Febrile seizures are typically divided into two types, “simple” and “complex”. A simple FS comprises of generalised tonic-clonic activity without focal features, of less than 10 minutes duration, without a recurrence in the subsequent 24 hours and resolving spontaneously. Complex febrile seizures are defined on one or more of the following features: a partial (focal) onset or showing focal features during the seizure, prolonged duration (greater than 10–15 minutes), and recurrent within 24 hours or within same febrile illness.3,4,8,20 The term “complex” may in the future be replaced by “complicated” in light of the new proposed seizure classification in which the words simple and complex in the ILAE classification of partial seizures may disappear.1 Arguably, the most appropriate approach would be to replace either term—“complex” or “complicated”, with the precise description of the seizure and specify whether the FS was “prolonged”, “focal”, or “multiple”.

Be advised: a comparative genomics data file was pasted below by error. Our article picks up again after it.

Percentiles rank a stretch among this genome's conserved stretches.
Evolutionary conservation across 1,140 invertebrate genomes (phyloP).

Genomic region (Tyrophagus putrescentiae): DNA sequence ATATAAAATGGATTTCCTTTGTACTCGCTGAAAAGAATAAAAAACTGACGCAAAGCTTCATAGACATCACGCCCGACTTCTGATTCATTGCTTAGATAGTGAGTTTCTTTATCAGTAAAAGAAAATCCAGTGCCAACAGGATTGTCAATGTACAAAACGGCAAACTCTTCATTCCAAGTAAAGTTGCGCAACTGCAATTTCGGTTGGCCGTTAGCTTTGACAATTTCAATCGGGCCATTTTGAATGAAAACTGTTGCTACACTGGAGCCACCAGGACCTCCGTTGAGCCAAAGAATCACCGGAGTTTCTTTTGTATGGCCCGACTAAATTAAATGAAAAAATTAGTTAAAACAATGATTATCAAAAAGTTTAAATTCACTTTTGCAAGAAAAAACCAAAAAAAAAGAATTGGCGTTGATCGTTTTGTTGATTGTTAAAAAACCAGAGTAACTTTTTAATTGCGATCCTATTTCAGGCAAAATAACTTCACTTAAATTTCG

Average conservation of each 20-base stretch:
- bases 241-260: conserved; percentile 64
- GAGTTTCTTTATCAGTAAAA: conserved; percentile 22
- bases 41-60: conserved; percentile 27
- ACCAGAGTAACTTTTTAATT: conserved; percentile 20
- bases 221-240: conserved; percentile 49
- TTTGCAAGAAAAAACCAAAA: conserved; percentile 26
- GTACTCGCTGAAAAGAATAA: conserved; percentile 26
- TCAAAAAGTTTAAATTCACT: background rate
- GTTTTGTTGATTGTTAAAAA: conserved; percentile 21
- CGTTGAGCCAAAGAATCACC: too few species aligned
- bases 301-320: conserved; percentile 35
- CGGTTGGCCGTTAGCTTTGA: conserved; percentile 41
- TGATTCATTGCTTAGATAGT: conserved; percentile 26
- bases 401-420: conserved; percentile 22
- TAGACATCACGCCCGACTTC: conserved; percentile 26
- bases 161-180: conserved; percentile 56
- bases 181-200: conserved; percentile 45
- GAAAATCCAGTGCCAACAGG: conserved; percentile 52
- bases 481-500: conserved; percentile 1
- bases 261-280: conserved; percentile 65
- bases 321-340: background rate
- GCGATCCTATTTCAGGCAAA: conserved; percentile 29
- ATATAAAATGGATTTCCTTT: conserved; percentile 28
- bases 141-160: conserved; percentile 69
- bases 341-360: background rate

Population studies in Western Europe and the USA report a cumulative incidence of 2–5%.20,21 The incidence elsewhere in the world varies between 5–10% (India), 8.8% (Japan), and 14% (Guam).5 Data from developing countries are limited, possibly because it may be very difficult to differentiate simple FS from acute symptomatic (infective) seizures, particularly if due to falciparum malaria infection.22 Between 9% and 35% of all first FS are complex,14,21,23 and it may be important to establish this at presentation because children with prolonged or multiple FS are at increased risk of developing unprovoked seizures.9,21,24 The wide variation in the proportion of the initial FS being complex (9–35%), may reflect the difficulties in differentiating simple from complex FS, and perhaps even differentiating FS from afebrile seizures. Finally, although complex FS represent a small fraction of all FS, febrile status epilepticus (that is, a complex FS) accounts for 25% of all episodes of status epilepticus in children.25